Pierre-Antoine Bernheim wrote many books including « Paradis Paradis » paradise as described in different religions with Guy Stavridès and “James, Brother of Christ ». He was interested in the history of religions and after he died prematurely in 2011, his mother Francine created the literary Prize for History of religions, he had planned to give to Académie des Inscriptions et Belles lettres, a department of the French Academy.
Every year, the book which wins, is a wonderful surprise and this year again, among twenty submissions, it is a work published by Jean Maurice de Montremy at Alma Editions that won the very generous prize.
Mostly based on iconography of Tuscan painters and some written sources, it tells the story of the good thief who hangs on the cross next to Christ. In the Middle ages the good thief became almost a saint, says Michel Zinc, Secrétaire perpétuel of the Academy and a brilliant medieval history specialist himself, when he praises the admirable book.
It is all about the interpretation of the calvary which varies from German countries to Italy. Suffering has a redemptive value and the historian, Christiane Klapisch-Zuber who studied with Fernand Braudel and taught at Ecole Pratique des Hautes Etudes, trained as a social historian, analyzing demography like her colleagues François Furet and Emmanuel Leroy-Laudurie.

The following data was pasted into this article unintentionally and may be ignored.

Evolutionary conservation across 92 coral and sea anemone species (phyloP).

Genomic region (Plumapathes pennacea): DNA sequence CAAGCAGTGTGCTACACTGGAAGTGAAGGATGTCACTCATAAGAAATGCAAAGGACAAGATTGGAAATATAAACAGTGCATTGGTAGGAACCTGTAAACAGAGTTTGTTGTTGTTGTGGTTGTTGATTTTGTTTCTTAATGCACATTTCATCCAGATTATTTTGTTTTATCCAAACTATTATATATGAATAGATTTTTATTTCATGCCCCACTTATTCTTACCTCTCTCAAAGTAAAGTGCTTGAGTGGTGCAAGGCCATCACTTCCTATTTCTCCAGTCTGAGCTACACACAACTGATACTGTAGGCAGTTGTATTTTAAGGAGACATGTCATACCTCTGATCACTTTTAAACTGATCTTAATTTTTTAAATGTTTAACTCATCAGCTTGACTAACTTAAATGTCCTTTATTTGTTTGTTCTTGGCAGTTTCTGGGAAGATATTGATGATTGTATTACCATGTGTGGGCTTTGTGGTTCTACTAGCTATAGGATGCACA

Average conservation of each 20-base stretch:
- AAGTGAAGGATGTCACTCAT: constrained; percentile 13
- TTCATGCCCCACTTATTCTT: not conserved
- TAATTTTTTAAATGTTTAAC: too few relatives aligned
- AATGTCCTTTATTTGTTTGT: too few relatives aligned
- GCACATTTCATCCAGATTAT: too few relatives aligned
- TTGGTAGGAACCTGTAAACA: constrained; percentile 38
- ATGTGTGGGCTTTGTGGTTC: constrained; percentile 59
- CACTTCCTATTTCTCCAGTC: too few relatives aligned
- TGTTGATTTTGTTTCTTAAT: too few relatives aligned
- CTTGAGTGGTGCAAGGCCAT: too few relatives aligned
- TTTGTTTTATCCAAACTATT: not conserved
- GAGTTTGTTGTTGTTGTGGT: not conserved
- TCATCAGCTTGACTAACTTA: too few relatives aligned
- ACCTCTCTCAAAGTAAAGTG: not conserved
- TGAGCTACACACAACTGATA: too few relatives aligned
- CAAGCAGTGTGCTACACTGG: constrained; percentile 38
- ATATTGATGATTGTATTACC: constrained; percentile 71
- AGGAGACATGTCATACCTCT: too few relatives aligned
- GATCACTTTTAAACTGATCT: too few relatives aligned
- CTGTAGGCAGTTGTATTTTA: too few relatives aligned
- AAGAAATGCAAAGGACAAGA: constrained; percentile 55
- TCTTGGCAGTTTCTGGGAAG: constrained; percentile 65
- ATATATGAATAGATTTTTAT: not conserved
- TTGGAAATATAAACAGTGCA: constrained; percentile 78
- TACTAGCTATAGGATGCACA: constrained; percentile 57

She published a book on Carrare marble workers and Florence’s art world. This is how she found out that the Good Thief had become a respectable figure in Tuscany in the 13 th and 14 th centuries, giving a new life to all the protagonists of Christ’s crucifixion. It is the drama of the Calvary that she studies here.
Francine, Martine and Cynthia Bernheim were happy to see all the academicians assembled for Pierre Antoine’s prize and his friends were proud to have known him. He was a charming and modest intellect who believed in the power of thinking. Michel Zinc gave the most brilliant speech praising the book and making social history a moment of fun!
Confined in a room with wood panelings and no windows, we were far from the madhouse that Paris is at the moment. And grateful for it.
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